I’m currently working on a project where two separate tasks need to pass data to eachother. How do we do that in KAREL? Enter the pipe
The concept of a pipe has been around since the early 1970s, originating as a crucial part of the Unix operating system. Pipes simply provide a mechanism for data to travel from one process to another.
While the KAREL manual does a pretty good job of describing how pipes work and how to use them, I ran into a couple of issues while implementing the provided example. Here’s a quick tutorial showing some of the issues I dealt with along with a working example of how to use KAREL pipes.
The first thing to know about KAREL
WRITE statements is that they make use of an input/output buffer.
While you may want to
READ through a file just one-byte at a time, it makes more sense for the system to actually read a bigger chunk of the file into a buffer and then deliver the smaller chunks as you request them. This reduces the amount of I/O overhead on the actual filesystem.
Similarly on the
WRITE side of things, anything you
WRITE will go into the buffer before it’s actually written to disk. The magical carriage return character
CR actually causes the buffer to get written (it also writes when full).
Now back to pipes. You would think that the default behavior of a pipe would be to wait on any
READ statements (in fact, that’s what the manual describes), but I found that I had to explicitly set the
ATR_PIPWAIT attribute to
WAIT_USED for this functionality:
SET_FILE_ATR(f, ATR_PIPWAIT, WAIT_USED).
It’s probably not a good idea to have
READ statements hanging forever, so you should also set the
ATR_TIMEOUT attribute. The value here is in milliseconds:
SET_FILE_ATR(f, ATR_TIMEOUT, 1000) -- milliseconds.
It’s good practice to use the
IO_STATUS built-in to check how your
READ operations did. It’s not documented in the manual, but you will get a status of 282 when a
READ times out.
Be careful when using KAREL’s “interactive write” mode (
SET_FILE_ATR(f, ATR_IA)). This mode will write the contents of the buffer after each
WRITE statement without the carriage return. This seems fine and good until you realize that the default
READ behavior is to wait until it sees the end of a line.
I found that my
READ statements could hang forever despite specifying a timeout when
ATR_IA was used. The
READ statement would timeout as expected if nothing was written, but it would hang forever if something was written without that precious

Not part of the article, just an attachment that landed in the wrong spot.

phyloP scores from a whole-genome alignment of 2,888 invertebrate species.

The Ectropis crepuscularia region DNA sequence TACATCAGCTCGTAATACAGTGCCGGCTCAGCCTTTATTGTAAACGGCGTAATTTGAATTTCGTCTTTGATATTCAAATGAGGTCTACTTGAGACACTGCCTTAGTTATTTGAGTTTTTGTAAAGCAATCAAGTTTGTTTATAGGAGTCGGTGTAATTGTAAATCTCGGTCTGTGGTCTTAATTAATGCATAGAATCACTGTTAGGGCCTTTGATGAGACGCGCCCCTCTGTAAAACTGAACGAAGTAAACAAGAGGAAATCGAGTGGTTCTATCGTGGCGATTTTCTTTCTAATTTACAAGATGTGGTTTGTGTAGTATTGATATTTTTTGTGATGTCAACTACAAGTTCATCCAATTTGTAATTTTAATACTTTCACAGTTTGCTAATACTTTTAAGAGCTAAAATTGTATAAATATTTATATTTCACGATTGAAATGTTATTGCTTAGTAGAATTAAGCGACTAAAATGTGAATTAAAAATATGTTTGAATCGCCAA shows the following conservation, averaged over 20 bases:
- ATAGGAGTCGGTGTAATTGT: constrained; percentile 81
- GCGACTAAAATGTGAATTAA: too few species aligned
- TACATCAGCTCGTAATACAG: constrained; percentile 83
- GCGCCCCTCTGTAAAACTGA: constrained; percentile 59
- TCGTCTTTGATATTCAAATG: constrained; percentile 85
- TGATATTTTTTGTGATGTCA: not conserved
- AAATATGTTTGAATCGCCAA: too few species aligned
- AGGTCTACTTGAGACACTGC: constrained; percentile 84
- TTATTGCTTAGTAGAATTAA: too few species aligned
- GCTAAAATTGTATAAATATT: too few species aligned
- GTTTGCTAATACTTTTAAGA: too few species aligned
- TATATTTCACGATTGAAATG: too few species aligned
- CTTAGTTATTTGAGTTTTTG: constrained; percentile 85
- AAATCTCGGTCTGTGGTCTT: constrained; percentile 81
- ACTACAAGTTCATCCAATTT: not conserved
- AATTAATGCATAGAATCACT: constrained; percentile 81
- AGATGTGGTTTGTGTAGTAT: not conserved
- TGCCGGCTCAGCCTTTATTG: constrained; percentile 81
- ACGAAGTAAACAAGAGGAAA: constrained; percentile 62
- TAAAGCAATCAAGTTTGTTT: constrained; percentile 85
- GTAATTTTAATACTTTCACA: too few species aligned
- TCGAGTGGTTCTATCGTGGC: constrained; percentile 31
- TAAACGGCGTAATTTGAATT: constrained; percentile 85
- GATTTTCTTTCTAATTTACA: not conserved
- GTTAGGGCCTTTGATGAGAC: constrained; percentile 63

It’s probably smart to just avoid this potential issue by not using interactive write mode, but it seems like you could just try and remember to use format specifiers (e.g.
READ f(s::3)) which seems to allow the timeout to work.
So without furthur ado, here’s a WORKING example of writing to and reading from a KAREL pipe:
PROGRAM pipe_test CONST ERR_TIMEOUT = 282 VAR pipeWrite : FILE pipeRead : FILE cons : FILE status : INTEGER result : STRING BEGIN SET_FILE_ATR(pipeRead, ATR_PIPWAIT, WAIT_USED) -- force READS to wait SET_FILE_ATR(pipeRead, ATR_TIMEOUT, (1*1000)) -- READs timeout after 1*1000ms OPEN FILE cons ('RW', 'CONS:') OPEN FILE pipeWrite('RW', 'PIP:test.dat') status = IO_STATUS(pipeWrite) WRITE cons('OPEN pipeWrite status: ', status, CR) OPEN FILE pipeRead('RO', 'PIP:test.dat') status = IO_STATUS(pipeRead) WRITE cons('OPEN pipeRead status: ', status, CR) WRITE pipeWrite('foo', CR) -- NOTE: CR is required! status = IO_STATUS(pipeWrite) WRITE cons('write status: ', status, CR) WRITE cons('reading...', status, CR) READ pipeRead(result) status = IO_STATUS(pipeRead) WRITE cons('read status: ', status, CR) IF status=ERR_TIMEOUT THEN WRITE cons('read timed out', CR) ENDIF IF UNINIT(result) THEN WRITE cons('result was UNINIT', CR) ELSE WRITE cons('read result: ', result, CR) ENDIF END pipe_test
Let’s go over a few things:
First notice that we have to have two
FILE descriptors that open the same file. Open is opening the
PIP:test.dat file for writing (
'RW') while the other is opening for reading only (
'RO'). If you try to open the same file for writing without irst closing it, you will get a
FILE-018 “File is already opened” error.
Secondly, we made sure to set the
ATR_TIMEOUT attributes on the “read end” of our pipe. Setting
WAIT_USED will cause
READ operations to hang until the read is complete (when it sees a
CR). Setting the
ATR_TIMEOUT attribute allows us to handle the condition where our
READ statements does not get the expected data.
I defined an
ERR_TIMEOUT = 282 constant to check this undocumented status value which only seems to come up when a
READ times out.
Lastly I made sure to check if the result was
UNINIT before printing it to the console. Otherwise you may get a
INTP-311 “Uninitialized data is used” error.
Oh yeah, in case you’re not familiar with the
CONS: console device, you can connect to your robot via telnet to see this output. You can also pull it up from the robot’s web page via http://robot.ip/MD/CONSLOG.DG or http://robot.ip/MD/CONSTAIL.DG.
Note that this simple example is obviously just one task, but it would be more likely for you to use this to communicate between two tasks started via the
I hope this helps you avoid some of the pitfalls I experienced while using KAREL pipes. Let me know if you have any questions or comments.